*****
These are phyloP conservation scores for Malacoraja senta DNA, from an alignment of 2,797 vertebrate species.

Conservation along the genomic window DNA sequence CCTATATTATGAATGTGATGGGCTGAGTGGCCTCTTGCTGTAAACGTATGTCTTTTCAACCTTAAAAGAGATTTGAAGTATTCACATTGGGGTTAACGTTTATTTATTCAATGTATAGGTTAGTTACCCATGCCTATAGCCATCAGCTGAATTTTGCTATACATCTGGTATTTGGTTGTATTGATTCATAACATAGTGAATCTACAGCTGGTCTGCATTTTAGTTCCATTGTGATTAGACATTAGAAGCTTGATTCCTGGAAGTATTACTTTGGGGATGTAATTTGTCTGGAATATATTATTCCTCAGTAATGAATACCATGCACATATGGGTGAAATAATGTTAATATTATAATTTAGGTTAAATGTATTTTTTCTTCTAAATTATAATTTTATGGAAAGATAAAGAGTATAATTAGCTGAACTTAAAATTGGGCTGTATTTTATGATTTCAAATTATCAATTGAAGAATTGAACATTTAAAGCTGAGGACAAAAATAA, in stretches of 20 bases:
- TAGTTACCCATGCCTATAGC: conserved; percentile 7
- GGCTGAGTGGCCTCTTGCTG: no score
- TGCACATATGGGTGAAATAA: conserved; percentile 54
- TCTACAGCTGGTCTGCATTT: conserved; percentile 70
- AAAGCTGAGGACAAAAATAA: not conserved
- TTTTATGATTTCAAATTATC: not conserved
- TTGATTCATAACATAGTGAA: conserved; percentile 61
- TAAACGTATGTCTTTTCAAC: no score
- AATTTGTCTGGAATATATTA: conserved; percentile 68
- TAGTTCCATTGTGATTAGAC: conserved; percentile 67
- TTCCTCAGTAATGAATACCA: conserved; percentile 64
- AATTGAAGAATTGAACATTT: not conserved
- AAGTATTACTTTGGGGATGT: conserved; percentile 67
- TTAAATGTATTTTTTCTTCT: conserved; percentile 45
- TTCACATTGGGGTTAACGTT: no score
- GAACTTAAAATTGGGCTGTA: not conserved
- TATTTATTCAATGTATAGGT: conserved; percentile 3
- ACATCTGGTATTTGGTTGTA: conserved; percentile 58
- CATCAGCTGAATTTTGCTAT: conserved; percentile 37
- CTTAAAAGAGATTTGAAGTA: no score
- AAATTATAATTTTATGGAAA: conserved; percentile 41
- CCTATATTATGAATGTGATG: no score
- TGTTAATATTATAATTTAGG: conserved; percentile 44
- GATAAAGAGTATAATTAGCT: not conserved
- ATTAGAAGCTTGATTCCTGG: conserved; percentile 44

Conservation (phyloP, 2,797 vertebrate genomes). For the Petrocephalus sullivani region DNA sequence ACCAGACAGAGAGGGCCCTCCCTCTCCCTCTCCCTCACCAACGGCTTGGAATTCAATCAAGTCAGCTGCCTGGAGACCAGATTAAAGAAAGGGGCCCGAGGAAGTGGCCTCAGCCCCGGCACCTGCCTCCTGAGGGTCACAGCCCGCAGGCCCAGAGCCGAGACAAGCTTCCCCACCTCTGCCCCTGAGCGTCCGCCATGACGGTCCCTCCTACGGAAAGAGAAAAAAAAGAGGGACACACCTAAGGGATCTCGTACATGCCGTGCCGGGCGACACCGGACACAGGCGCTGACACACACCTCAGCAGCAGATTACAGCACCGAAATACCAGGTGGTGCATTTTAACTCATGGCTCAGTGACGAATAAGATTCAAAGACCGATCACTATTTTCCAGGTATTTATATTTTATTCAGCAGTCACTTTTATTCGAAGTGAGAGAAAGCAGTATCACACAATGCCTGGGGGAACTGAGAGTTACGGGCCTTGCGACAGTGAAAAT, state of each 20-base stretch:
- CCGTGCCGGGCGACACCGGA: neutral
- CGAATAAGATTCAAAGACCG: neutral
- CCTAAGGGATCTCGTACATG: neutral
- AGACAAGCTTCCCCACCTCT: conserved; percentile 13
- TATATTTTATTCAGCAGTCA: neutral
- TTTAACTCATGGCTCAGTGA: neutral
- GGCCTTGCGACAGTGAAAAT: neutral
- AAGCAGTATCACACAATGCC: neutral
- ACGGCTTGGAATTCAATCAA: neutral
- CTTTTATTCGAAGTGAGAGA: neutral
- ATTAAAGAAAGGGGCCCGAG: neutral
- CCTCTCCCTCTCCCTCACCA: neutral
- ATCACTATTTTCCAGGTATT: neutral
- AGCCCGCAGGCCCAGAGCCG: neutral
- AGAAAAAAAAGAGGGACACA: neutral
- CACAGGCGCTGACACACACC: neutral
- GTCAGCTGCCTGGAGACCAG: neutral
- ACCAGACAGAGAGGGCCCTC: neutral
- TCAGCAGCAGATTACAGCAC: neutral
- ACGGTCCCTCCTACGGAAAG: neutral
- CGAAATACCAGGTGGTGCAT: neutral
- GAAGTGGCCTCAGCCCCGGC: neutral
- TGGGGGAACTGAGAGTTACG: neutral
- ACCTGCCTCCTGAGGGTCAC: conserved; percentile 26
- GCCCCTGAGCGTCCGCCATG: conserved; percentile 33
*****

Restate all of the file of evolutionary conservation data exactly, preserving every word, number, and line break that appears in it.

These are phyloP conservation scores for Malacoraja senta DNA, from an alignment of 2,797 vertebrate species.

Conservation along the genomic window DNA sequence CCTATATTATGAATGTGATGGGCTGAGTGGCCTCTTGCTGTAAACGTATGTCTTTTCAACCTTAAAAGAGATTTGAAGTATTCACATTGGGGTTAACGTTTATTTATTCAATGTATAGGTTAGTTACCCATGCCTATAGCCATCAGCTGAATTTTGCTATACATCTGGTATTTGGTTGTATTGATTCATAACATAGTGAATCTACAGCTGGTCTGCATTTTAGTTCCATTGTGATTAGACATTAGAAGCTTGATTCCTGGAAGTATTACTTTGGGGATGTAATTTGTCTGGAATATATTATTCCTCAGTAATGAATACCATGCACATATGGGTGAAATAATGTTAATATTATAATTTAGGTTAAATGTATTTTTTCTTCTAAATTATAATTTTATGGAAAGATAAAGAGTATAATTAGCTGAACTTAAAATTGGGCTGTATTTTATGATTTCAAATTATCAATTGAAGAATTGAACATTTAAAGCTGAGGACAAAAATAA, in stretches of 20 bases:
- TAGTTACCCATGCCTATAGC: conserved; percentile 7
- GGCTGAGTGGCCTCTTGCTG: no score
- TGCACATATGGGTGAAATAA: conserved; percentile 54
- TCTACAGCTGGTCTGCATTT: conserved; percentile 70
- AAAGCTGAGGACAAAAATAA: not conserved
- TTTTATGATTTCAAATTATC: not conserved
- TTGATTCATAACATAGTGAA: conserved; percentile 61
- TAAACGTATGTCTTTTCAAC: no score
- AATTTGTCTGGAATATATTA: conserved; percentile 68
- TAGTTCCATTGTGATTAGAC: conserved; percentile 67
- TTCCTCAGTAATGAATACCA: conserved; percentile 64
- AATTGAAGAATTGAACATTT: not conserved
- AAGTATTACTTTGGGGATGT: conserved; percentile 67
- TTAAATGTATTTTTTCTTCT: conserved; percentile 45
- TTCACATTGGGGTTAACGTT: no score
- GAACTTAAAATTGGGCTGTA: not conserved
- TATTTATTCAATGTATAGGT: conserved; percentile 3
- ACATCTGGTATTTGGTTGTA: conserved; percentile 58
- CATCAGCTGAATTTTGCTAT: conserved; percentile 37
- CTTAAAAGAGATTTGAAGTA: no score
- AAATTATAATTTTATGGAAA: conserved; percentile 41
- CCTATATTATGAATGTGATG: no score
- TGTTAATATTATAATTTAGG: conserved; percentile 44
- GATAAAGAGTATAATTAGCT: not conserved
- ATTAGAAGCTTGATTCCTGG: conserved; percentile 44

Conservation (phyloP, 2,797 vertebrate genomes). For the Petrocephalus sullivani region DNA sequence ACCAGACAGAGAGGGCCCTCCCTCTCCCTCTCCCTCACCAACGGCTTGGAATTCAATCAAGTCAGCTGCCTGGAGACCAGATTAAAGAAAGGGGCCCGAGGAAGTGGCCTCAGCCCCGGCACCTGCCTCCTGAGGGTCACAGCCCGCAGGCCCAGAGCCGAGACAAGCTTCCCCACCTCTGCCCCTGAGCGTCCGCCATGACGGTCCCTCCTACGGAAAGAGAAAAAAAAGAGGGACACACCTAAGGGATCTCGTACATGCCGTGCCGGGCGACACCGGACACAGGCGCTGACACACACCTCAGCAGCAGATTACAGCACCGAAATACCAGGTGGTGCATTTTAACTCATGGCTCAGTGACGAATAAGATTCAAAGACCGATCACTATTTTCCAGGTATTTATATTTTATTCAGCAGTCACTTTTATTCGAAGTGAGAGAAAGCAGTATCACACAATGCCTGGGGGAACTGAGAGTTACGGGCCTTGCGACAGTGAAAAT, state of each 20-base stretch:
- CCGTGCCGGGCGACACCGGA: neutral
- CGAATAAGATTCAAAGACCG: neutral
- CCTAAGGGATCTCGTACATG: neutral
- AGACAAGCTTCCCCACCTCT: conserved; percentile 13
- TATATTTTATTCAGCAGTCA: neutral
- TTTAACTCATGGCTCAGTGA: neutral
- GGCCTTGCGACAGTGAAAAT: neutral
- AAGCAGTATCACACAATGCC: neutral
- ACGGCTTGGAATTCAATCAA: neutral
- CTTTTATTCGAAGTGAGAGA: neutral
- ATTAAAGAAAGGGGCCCGAG: neutral
- CCTCTCCCTCTCCCTCACCA: neutral
- ATCACTATTTTCCAGGTATT: neutral
- AGCCCGCAGGCCCAGAGCCG: neutral
- AGAAAAAAAAGAGGGACACA: neutral
- CACAGGCGCTGACACACACC: neutral
- GTCAGCTGCCTGGAGACCAG: neutral
- ACCAGACAGAGAGGGCCCTC: neutral
- TCAGCAGCAGATTACAGCAC: neutral
- ACGGTCCCTCCTACGGAAAG: neutral
- CGAAATACCAGGTGGTGCAT: neutral
- GAAGTGGCCTCAGCCCCGGC: neutral
- TGGGGGAACTGAGAGTTACG: neutral
- ACCTGCCTCCTGAGGGTCAC: conserved; percentile 26
- GCCCCTGAGCGTCCGCCATG: conserved; percentile 33